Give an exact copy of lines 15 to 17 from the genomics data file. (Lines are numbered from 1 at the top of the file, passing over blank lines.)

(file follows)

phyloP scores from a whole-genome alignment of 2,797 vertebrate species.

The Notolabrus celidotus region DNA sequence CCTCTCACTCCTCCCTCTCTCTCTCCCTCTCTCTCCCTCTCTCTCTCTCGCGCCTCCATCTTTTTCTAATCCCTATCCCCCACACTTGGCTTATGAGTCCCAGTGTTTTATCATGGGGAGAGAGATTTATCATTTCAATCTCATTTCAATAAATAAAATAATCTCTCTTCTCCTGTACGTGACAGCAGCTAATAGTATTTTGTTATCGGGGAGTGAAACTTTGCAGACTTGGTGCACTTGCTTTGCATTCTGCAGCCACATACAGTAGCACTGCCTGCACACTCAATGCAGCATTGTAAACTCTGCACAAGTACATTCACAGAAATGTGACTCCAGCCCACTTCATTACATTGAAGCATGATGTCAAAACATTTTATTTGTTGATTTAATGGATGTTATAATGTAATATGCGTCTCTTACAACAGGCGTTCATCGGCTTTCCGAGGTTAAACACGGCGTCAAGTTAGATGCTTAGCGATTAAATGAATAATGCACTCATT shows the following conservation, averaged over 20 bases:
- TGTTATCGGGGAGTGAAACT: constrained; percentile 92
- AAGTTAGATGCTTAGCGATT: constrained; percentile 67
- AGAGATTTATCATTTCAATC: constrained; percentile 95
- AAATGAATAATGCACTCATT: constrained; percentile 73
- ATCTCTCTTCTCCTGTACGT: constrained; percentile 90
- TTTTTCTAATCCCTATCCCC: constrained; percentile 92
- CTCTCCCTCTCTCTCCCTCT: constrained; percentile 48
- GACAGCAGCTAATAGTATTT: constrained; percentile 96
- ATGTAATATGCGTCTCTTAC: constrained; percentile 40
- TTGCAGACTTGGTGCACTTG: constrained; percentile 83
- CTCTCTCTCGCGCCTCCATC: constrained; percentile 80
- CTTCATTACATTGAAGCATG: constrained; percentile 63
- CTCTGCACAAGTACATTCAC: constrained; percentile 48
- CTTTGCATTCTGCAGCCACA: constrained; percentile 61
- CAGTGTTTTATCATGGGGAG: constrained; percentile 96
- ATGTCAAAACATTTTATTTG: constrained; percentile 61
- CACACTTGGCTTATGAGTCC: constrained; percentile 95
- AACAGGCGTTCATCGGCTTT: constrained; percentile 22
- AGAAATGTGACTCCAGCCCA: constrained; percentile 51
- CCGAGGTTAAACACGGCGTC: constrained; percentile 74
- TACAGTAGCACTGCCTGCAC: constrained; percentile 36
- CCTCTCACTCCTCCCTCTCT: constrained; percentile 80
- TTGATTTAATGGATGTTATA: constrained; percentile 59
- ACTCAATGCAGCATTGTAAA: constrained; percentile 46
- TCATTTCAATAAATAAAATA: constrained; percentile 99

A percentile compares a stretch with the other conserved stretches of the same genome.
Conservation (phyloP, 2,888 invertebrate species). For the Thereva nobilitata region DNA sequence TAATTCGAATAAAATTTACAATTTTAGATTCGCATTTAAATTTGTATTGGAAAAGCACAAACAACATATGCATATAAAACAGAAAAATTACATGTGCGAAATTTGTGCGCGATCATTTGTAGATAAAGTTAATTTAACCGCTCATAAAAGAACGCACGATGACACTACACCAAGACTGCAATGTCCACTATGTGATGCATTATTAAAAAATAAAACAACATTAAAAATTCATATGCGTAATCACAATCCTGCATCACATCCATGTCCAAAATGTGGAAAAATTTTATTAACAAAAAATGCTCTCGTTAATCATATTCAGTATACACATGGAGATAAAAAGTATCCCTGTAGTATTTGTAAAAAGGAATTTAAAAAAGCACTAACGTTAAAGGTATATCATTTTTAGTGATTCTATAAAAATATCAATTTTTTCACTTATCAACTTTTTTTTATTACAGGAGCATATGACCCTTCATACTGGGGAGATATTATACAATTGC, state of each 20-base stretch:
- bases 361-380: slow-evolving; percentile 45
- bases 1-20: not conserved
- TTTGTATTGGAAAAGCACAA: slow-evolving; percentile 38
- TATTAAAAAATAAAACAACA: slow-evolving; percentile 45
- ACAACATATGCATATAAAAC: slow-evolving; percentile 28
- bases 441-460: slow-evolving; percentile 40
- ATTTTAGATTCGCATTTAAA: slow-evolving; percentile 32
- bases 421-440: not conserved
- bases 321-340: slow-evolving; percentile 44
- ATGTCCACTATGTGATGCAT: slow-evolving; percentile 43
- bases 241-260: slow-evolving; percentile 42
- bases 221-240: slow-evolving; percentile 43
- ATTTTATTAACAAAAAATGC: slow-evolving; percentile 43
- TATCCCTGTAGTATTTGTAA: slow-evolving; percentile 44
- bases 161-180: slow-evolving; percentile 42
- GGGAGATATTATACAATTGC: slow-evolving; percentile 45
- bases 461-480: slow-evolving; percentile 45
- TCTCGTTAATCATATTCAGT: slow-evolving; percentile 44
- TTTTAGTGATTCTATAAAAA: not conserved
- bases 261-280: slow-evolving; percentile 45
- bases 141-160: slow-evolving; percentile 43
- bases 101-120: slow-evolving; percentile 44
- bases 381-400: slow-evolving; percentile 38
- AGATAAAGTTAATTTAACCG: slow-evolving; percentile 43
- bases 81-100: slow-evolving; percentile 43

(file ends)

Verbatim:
- CTCTGCACAAGTACATTCAC: constrained; percentile 48
- CTTTGCATTCTGCAGCCACA: constrained; percentile 61
- CAGTGTTTTATCATGGGGAG: constrained; percentile 96